And nestled in the mix is La Strada World Café, adding Mediterranean luster to the once tawdry pedestrian street. Terry Tarantino, owner of La Dolce Vita in Little Italy, brought the restaurant to life a year ago with solid inspiration from Italian director Federico Fellini.
Evidence of the latter is obvious upon entering La Strada, named for the movie directed by Fellini. The main floor of the restaurant is bathed in darkness — an effect that creates two scenes: the ambiance of dining on an Italian piazza after sunset and a drive-in movie theater with classic black and white movies La Strada, La Dolce Vita and Casablanca constantly playing on the southern wall. A unique move, as the only other restaurants I have seen showing movies were in Aspen, Colo.
Tarantino wanted the ceiling, which has no lighting, and the rest of the first floor dining room to be dark, as though you are sitting outside. He has even toyed with the idea of putting little phosphorous stars, including some that would resemble real constellations, onto the ceiling.
Upstairs provides a view of the entire “neighborhood.” The sight lines run from the front of the house to a bird’s-eye view of the kitchen in the rear of the room. The lighting is brighter upstairs, but it does not interfere with the movie.
Tarantino has no trouble setting a Mediterranean scene that is well-supported by La Strada’s menu, which succeeds as a tour of the Eastern Mediterranean. This was evident by several reactions we overheard during our visit.
When one guest saw her kabob being carried to the table, she exclaimed, “This is just how they do it in Istanbul.” Her dona kabob ($18), well-seasoned ground lamb that is squeezed onto skewers and grilled, was very tender. The dish, she said, made her feel as though she had returned to the Bosphorus.
For appetizers, we tried a delicious fungi griglia ($10), which consists of a large portobello mushroom with a filling of pancetta, roasted red peppers and smoked scamorza cheese. A drizzle of fine balsamic vinegar paired marvelously with the salty pancetta.
The calamari valenciana ($9) was a good change from the standard calamari. The tubes of squid were coated with crisp rice flour and fried to a uniform crispness, and the sauce was a zesty blend of hot peppers, zucchini and white wine.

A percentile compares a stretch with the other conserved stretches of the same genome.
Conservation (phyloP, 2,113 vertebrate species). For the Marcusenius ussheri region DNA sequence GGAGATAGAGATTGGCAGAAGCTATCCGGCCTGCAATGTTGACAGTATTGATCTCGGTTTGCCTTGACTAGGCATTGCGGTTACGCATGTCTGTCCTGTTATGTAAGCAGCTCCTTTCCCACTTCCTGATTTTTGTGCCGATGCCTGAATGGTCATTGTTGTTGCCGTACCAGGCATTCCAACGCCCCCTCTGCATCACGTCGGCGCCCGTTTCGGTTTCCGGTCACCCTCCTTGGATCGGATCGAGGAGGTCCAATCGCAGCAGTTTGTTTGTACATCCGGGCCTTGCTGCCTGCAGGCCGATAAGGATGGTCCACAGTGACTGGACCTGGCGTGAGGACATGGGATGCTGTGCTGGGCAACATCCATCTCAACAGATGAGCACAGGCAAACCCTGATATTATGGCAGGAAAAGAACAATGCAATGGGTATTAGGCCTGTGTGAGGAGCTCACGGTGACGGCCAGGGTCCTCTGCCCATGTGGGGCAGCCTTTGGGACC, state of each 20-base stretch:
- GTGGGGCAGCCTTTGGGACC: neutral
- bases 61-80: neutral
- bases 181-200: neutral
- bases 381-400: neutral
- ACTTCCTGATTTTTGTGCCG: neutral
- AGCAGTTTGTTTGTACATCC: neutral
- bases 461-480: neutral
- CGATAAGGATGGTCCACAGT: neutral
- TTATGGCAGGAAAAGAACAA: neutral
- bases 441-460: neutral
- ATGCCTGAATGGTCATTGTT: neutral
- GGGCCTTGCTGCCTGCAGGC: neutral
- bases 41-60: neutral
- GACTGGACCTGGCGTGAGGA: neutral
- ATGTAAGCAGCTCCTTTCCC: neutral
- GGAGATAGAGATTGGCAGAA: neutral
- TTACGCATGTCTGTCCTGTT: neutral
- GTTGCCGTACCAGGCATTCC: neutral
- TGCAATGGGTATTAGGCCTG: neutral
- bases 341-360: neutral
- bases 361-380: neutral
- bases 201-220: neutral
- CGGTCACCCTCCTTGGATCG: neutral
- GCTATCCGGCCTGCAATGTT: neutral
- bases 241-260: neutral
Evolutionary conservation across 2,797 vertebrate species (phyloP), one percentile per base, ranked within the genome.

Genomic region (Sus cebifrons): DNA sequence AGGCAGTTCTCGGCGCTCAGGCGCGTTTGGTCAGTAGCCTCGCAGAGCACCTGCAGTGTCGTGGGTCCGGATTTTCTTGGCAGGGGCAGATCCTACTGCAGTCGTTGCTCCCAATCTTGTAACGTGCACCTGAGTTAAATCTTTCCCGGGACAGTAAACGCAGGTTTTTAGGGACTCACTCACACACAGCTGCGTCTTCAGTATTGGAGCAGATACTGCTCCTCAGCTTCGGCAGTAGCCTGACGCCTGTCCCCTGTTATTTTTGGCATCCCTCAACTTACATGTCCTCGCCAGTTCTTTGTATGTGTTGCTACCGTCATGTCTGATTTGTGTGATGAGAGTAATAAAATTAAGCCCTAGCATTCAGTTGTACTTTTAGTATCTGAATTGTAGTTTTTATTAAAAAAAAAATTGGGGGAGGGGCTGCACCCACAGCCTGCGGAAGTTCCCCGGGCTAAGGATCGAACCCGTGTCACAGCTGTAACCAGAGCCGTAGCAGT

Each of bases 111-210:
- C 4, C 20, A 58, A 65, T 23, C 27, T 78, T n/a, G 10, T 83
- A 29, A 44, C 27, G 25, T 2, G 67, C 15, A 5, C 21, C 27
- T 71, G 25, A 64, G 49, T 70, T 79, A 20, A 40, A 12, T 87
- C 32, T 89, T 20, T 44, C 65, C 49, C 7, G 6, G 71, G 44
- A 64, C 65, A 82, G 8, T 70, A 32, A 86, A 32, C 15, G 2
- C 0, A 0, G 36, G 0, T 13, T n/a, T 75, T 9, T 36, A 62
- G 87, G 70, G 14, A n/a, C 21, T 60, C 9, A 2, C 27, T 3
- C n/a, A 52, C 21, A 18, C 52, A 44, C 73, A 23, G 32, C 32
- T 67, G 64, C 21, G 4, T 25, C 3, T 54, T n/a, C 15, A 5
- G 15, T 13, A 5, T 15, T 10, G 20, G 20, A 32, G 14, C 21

The pasta frittata ($9), a pocket filled with garlic-infused spinach and ricotta, was crispy with an interior that oozed from its fried bed of capellini. This was good but not quite up to the other appetizers we sampled. The sauce simply did not have the same depth of flavor as most of the other dishes.
Served in a deep bowl, the ripieno pollo ($20) was a mystery of tremendous flavors with a mix of dried tomatoes, plentiful bacon, caramelized onions and sweet chicken. The only change I would make to this dish is the deep bowl it came in — perhaps something a little shallower would offer a more enjoyable way to experience the mix of flavors.
In several ways, La Strada reminded me of a cave in Mexico that I dined at frequently. That is not a knock on the place — the waiters in the Mexican cave wore tuxedos. And although the staff at La Strada doesn’t wear tuxedos (the restaurant has a casual atmosphere in which diners are comfortable in suits and Cavaliers T-shirts alike), the staff here works hard to make guests happy.
When we were there, our waiter added an enjoyable touch while we were deciding what to order by bringing each person at our table a slice of vagabondo pizza. It was topped with spinach, fresh tomato, red onion, Kalamata olives, feta and
All of these toppings may sound like overkill, but they were far from it. The flavors married perfectly, the base was crispy, the vegetables were not overdone, and each bite seemed to have the flavor of every ingredient.
I became so enamored with the vagabondo pizza ($11) that it was the first thing I ordered on my second visit.
My dining companion adored the scampi risotto ($22). The large scampi were perfectly cooked and had lots of flavor, just like the sea itself, commented one diner. But the risotto was a tad undercooked, and the saffron broth was short on the exotic spice’s flavor.
A nice, thick slab of salmon ($25) was on the menu as the fish of the day but could have benefited from a few minutes less on the grill.
The big eater in our group chose the beef tenderloin kabob ($19) — a great choice for anyone with a hearty appetite. The beef, served atop farro (the original wheat from which all other grains are derived, which was nearly extinct but has made somewhat of a comeback) and a portobello mushroom cap, was extremely tender. The flavor was exceptional for a filet, which is known for its tenderness but certainly not its flavor.
There is a variety of desserts to cap off your meal, but I recommend ending like we did, with a cannoli. They’re as good as they get this side of Little Italy.
La Strada, 2050 E. Fourth St., Cleveland, (216) 861-3663; Mon-Fri 11:30 a.m. - 2 p.m., Mon-Thu 4:30 p.m. - 10 p.m., Fri & Sat 4:30 p.m. - 11 p.m.
12:00 AM EST
November 17, 2009